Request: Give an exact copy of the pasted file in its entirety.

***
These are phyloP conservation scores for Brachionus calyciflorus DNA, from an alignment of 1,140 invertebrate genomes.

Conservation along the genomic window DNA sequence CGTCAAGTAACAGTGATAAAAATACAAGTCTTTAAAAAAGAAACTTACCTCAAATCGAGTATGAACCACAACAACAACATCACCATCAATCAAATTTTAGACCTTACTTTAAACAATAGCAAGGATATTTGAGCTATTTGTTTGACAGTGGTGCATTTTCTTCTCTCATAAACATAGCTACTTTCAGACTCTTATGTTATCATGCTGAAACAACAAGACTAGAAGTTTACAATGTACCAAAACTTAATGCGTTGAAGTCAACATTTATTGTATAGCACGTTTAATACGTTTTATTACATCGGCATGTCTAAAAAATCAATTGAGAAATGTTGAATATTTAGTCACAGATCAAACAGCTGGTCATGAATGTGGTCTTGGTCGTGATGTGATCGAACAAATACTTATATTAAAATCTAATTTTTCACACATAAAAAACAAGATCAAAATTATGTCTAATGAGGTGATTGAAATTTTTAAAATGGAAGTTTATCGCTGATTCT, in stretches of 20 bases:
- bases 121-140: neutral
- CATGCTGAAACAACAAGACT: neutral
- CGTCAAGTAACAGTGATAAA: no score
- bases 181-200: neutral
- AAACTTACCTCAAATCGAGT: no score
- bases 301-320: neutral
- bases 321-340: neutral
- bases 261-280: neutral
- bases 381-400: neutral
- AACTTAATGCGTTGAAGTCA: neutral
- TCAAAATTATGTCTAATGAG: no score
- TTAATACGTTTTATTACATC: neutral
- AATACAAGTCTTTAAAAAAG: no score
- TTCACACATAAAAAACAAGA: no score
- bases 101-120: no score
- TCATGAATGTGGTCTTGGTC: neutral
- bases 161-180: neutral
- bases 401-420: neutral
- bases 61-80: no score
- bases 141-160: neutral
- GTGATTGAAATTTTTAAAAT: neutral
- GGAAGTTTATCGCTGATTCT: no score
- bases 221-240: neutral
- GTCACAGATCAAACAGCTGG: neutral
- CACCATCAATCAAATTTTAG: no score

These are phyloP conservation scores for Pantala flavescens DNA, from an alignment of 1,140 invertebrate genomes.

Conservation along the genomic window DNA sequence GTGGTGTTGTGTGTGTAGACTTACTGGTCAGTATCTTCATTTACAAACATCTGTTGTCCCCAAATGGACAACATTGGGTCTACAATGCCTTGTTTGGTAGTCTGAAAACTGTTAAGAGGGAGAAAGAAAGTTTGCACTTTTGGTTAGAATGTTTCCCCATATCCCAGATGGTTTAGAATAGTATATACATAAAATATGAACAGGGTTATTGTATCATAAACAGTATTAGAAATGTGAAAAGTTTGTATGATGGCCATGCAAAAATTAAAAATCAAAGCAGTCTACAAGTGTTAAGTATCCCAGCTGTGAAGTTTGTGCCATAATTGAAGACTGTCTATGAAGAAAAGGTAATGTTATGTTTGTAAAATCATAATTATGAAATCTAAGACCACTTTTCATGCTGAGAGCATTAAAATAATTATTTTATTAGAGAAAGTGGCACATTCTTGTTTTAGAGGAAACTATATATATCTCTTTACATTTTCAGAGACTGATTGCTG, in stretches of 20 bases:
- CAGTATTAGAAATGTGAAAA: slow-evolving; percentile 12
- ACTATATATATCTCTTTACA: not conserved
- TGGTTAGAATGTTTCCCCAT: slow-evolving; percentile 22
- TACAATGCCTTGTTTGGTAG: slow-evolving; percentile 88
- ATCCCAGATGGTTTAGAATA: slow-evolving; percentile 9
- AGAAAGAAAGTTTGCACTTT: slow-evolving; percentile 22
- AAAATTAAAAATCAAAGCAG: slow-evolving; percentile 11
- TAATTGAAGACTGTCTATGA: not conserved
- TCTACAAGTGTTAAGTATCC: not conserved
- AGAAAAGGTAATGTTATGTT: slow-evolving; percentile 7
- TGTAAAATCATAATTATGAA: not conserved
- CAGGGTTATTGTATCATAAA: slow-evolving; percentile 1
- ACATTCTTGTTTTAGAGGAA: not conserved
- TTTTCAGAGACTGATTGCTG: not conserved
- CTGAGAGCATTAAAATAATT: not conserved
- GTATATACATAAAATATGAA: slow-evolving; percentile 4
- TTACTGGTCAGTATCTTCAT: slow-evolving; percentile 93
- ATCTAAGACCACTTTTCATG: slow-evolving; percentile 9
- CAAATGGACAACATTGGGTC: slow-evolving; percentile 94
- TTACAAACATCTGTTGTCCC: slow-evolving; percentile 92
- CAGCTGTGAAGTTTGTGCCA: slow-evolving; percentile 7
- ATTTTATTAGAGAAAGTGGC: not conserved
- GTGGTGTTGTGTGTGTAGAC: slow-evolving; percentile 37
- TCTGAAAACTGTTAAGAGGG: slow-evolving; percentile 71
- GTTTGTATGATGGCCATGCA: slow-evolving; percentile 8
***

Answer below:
These are phyloP conservation scores for Brachionus calyciflorus DNA, from an alignment of 1,140 invertebrate genomes.

Conservation along the genomic window DNA sequence CGTCAAGTAACAGTGATAAAAATACAAGTCTTTAAAAAAGAAACTTACCTCAAATCGAGTATGAACCACAACAACAACATCACCATCAATCAAATTTTAGACCTTACTTTAAACAATAGCAAGGATATTTGAGCTATTTGTTTGACAGTGGTGCATTTTCTTCTCTCATAAACATAGCTACTTTCAGACTCTTATGTTATCATGCTGAAACAACAAGACTAGAAGTTTACAATGTACCAAAACTTAATGCGTTGAAGTCAACATTTATTGTATAGCACGTTTAATACGTTTTATTACATCGGCATGTCTAAAAAATCAATTGAGAAATGTTGAATATTTAGTCACAGATCAAACAGCTGGTCATGAATGTGGTCTTGGTCGTGATGTGATCGAACAAATACTTATATTAAAATCTAATTTTTCACACATAAAAAACAAGATCAAAATTATGTCTAATGAGGTGATTGAAATTTTTAAAATGGAAGTTTATCGCTGATTCT, in stretches of 20 bases:
- bases 121-140: neutral
- CATGCTGAAACAACAAGACT: neutral
- CGTCAAGTAACAGTGATAAA: no score
- bases 181-200: neutral
- AAACTTACCTCAAATCGAGT: no score
- bases 301-320: neutral
- bases 321-340: neutral
- bases 261-280: neutral
- bases 381-400: neutral
- AACTTAATGCGTTGAAGTCA: neutral
- TCAAAATTATGTCTAATGAG: no score
- TTAATACGTTTTATTACATC: neutral
- AATACAAGTCTTTAAAAAAG: no score
- TTCACACATAAAAAACAAGA: no score
- bases 101-120: no score
- TCATGAATGTGGTCTTGGTC: neutral
- bases 161-180: neutral
- bases 401-420: neutral
- bases 61-80: no score
- bases 141-160: neutral
- GTGATTGAAATTTTTAAAAT: neutral
- GGAAGTTTATCGCTGATTCT: no score
- bases 221-240: neutral
- GTCACAGATCAAACAGCTGG: neutral
- CACCATCAATCAAATTTTAG: no score

These are phyloP conservation scores for Pantala flavescens DNA, from an alignment of 1,140 invertebrate genomes.

Conservation along the genomic window DNA sequence GTGGTGTTGTGTGTGTAGACTTACTGGTCAGTATCTTCATTTACAAACATCTGTTGTCCCCAAATGGACAACATTGGGTCTACAATGCCTTGTTTGGTAGTCTGAAAACTGTTAAGAGGGAGAAAGAAAGTTTGCACTTTTGGTTAGAATGTTTCCCCATATCCCAGATGGTTTAGAATAGTATATACATAAAATATGAACAGGGTTATTGTATCATAAACAGTATTAGAAATGTGAAAAGTTTGTATGATGGCCATGCAAAAATTAAAAATCAAAGCAGTCTACAAGTGTTAAGTATCCCAGCTGTGAAGTTTGTGCCATAATTGAAGACTGTCTATGAAGAAAAGGTAATGTTATGTTTGTAAAATCATAATTATGAAATCTAAGACCACTTTTCATGCTGAGAGCATTAAAATAATTATTTTATTAGAGAAAGTGGCACATTCTTGTTTTAGAGGAAACTATATATATCTCTTTACATTTTCAGAGACTGATTGCTG, in stretches of 20 bases:
- CAGTATTAGAAATGTGAAAA: slow-evolving; percentile 12
- ACTATATATATCTCTTTACA: not conserved
- TGGTTAGAATGTTTCCCCAT: slow-evolving; percentile 22
- TACAATGCCTTGTTTGGTAG: slow-evolving; percentile 88
- ATCCCAGATGGTTTAGAATA: slow-evolving; percentile 9
- AGAAAGAAAGTTTGCACTTT: slow-evolving; percentile 22
- AAAATTAAAAATCAAAGCAG: slow-evolving; percentile 11
- TAATTGAAGACTGTCTATGA: not conserved
- TCTACAAGTGTTAAGTATCC: not conserved
- AGAAAAGGTAATGTTATGTT: slow-evolving; percentile 7
- TGTAAAATCATAATTATGAA: not conserved
- CAGGGTTATTGTATCATAAA: slow-evolving; percentile 1
- ACATTCTTGTTTTAGAGGAA: not conserved
- TTTTCAGAGACTGATTGCTG: not conserved
- CTGAGAGCATTAAAATAATT: not conserved
- GTATATACATAAAATATGAA: slow-evolving; percentile 4
- TTACTGGTCAGTATCTTCAT: slow-evolving; percentile 93
- ATCTAAGACCACTTTTCATG: slow-evolving; percentile 9
- CAAATGGACAACATTGGGTC: slow-evolving; percentile 94
- TTACAAACATCTGTTGTCCC: slow-evolving; percentile 92
- CAGCTGTGAAGTTTGTGCCA: slow-evolving; percentile 7
- ATTTTATTAGAGAAAGTGGC: not conserved
- GTGGTGTTGTGTGTGTAGAC: slow-evolving; percentile 37
- TCTGAAAACTGTTAAGAGGG: slow-evolving; percentile 71
- GTTTGTATGATGGCCATGCA: slow-evolving; percentile 8